Chard

IMG_8652I love breakfast. For that reason, I’ll never make a perfect Catalan. I don’t love fuet. I’m not a fan of a morning sandwich, except for the kind you find at the delis in New York. I will admit to gobbling down a half a loaf of pa amb tomaquet–that famous Catalan breakfast (or anytime) item made by spreading tomato pulp, olive oil, and salt on a soft loaf of good breadbefore snowboarding or when the cupboards are growing bare, but I’ll never love it like I love a good savory egg dish. This morning, I collected a variety of foods in the refrigerator that needed immediate attention: the swiss chard that was supposed to become the side dish to a Chinese fish dish, several slightly wrinkled cherry tomatoes, half a forlorn onion. Out of desperation and hunger, It became this.

Swiss Chard Strata

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Here, we often use what are called cintas in place of normal bacon. They are small, pre-sliced pieces of pancetta that are smoky and perfect for an egg dish like this one. You can use pancetta, ham, or even American-style bacon as a substitute, if need be. Everything else should be easily accessible in your local market. Continue reading

Panses

A flashback. Ten minutes. Car horns blare in the distance. The flash of a firecracker flickers off the building. The night dissolves into a flurry of clanking, tinny chimes, as neighbors beat on pots and pans with spoons. It’s the caceroladahashtagged as cassolada in reference to cassola, the Catalan word for pan, their weapon of choice. Six minutes. Someone begins to beat a statacco rhythm that reminds me a calypso beat. Silhouettes shadow forth from the recesses of dimly lit apartments. Only the flickering blue of a television screen lights many of the apartments across the courtyard. Four minutes. A crowd of people have gathered in the apartment upstairs and their voices carry through the floor. Cheering and yelling float out from somewhere in the distance, but mostly the night is filled with the sound of metal on metal. One minute. The moon is almost full. At exactly 10:15, the world goes silent. It’s three days until 9-N–November 9th–the day the Catalans will vote for independence. It’s not technically a legal vote, mired down in political bureaucracy, punctuated by aggressive moves and countermoves on the part of both the Spanish and the Catalan governments. It’s complicated for those both on the inside and the outside, and tensions are running high behind the scenes. Other than the bright yellow and red posters across the city and the occasional voter information booth in the central plaza, it would be hard for an outsider to tell there was anything amiss. But each night at ten, the people make their way to their windows and beat their pans to show the world what they want. It is a protest, albeit the strangest one I’ve seen here yet. Instead of shattered storefronts, upturned trash bins, and fires burning in the streets, this is a peaceful call. As I sit listening to the strange sounds of the cassolada from my apartment windows, I’m also writing an essay about food for my university magazine. I search through my memories and am taken back to a small village on the coast south of Barcelona where I discovered my favorite seafood dish. I write about the evolution of my understanding of cooking in a foreign place, of Catalan predilections in the kitchen, of the nuances between their home and mine. I wish, while I’m writing it, that it could still be summer, that I could still sit in the sun on a wide terrace overlooking the sea and eat a paella made from fideua, the Catalan noodle-based version of the dish. But sadly, it’s already growing crisp outside, the seasons are already shifting. I have to dig through my repertoire for a recipe to include with my essay that is more seasonally appropriate. I choose, instead, to write about canelons, like the Italian cannelloni, because they are a perfect fall food and also associated with Christmas which feels just around the bend. Not long from now, when the air grows truly cold and the ice rink is constructed in the main plaza, giant ceramic noodles called galets will begin to appear on the street corners, in homage to the Christmas soup called escudella that is eaten each Christmas day. They are  lit from within, like a glowing reminder of your impending Christmas meal. It’s my favorite time to walk the streets in Barcelona, when people are happy, restaurants are warm, and food is the glue that draws people together. I will miss the galets this Christmas, my approved visa status finally drawing me home early, in time for Thanksgiving at that, to meet my seven-month-old nephew for the very first time. I won’t regret it.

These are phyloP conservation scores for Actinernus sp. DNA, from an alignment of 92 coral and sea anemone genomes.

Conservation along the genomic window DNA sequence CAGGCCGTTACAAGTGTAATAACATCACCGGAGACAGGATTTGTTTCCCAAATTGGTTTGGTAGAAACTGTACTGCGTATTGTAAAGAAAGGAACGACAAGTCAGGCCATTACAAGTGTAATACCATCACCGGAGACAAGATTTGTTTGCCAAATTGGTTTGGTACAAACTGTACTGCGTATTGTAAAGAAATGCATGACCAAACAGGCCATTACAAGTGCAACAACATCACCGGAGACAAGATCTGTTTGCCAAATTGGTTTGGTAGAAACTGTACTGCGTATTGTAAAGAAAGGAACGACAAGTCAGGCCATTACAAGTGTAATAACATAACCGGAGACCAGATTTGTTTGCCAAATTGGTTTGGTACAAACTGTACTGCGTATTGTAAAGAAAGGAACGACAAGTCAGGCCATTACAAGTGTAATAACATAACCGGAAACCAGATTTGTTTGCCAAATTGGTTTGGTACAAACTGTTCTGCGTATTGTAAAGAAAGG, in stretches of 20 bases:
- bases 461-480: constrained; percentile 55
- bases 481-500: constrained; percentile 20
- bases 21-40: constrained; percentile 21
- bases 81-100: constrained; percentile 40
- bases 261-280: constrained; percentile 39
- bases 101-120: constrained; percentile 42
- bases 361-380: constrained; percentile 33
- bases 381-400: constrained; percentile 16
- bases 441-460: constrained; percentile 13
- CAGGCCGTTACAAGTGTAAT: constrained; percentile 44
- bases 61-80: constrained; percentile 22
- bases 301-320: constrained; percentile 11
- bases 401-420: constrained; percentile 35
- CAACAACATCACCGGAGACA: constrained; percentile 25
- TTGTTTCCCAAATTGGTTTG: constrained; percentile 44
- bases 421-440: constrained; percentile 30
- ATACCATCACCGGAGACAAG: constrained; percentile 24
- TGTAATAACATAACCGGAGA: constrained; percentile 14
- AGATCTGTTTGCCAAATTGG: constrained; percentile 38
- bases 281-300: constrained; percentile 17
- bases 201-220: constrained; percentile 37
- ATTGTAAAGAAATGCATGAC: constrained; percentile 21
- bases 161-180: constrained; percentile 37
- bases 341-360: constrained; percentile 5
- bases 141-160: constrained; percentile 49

Cannelloni with Spinach, Pine Nuts and Raisins

Canelons amb espinacs, pinyons i panses

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Brought by the Italians in the early eighteenth century, canelons are now one of the most traditional dishes in Catalan cuisine. This is a typical Christmas dish usually made on the holiday of Sant Esteve which falls on the 26th of December, although it is eaten throughout the year. Canelons are made with a variety of fillings–roasted chicken, veal, or lamb–which are often left over from Christmas dinner. This vegetarian version is quite common, and the filling is often made as a side dish. Continue reading

Pecan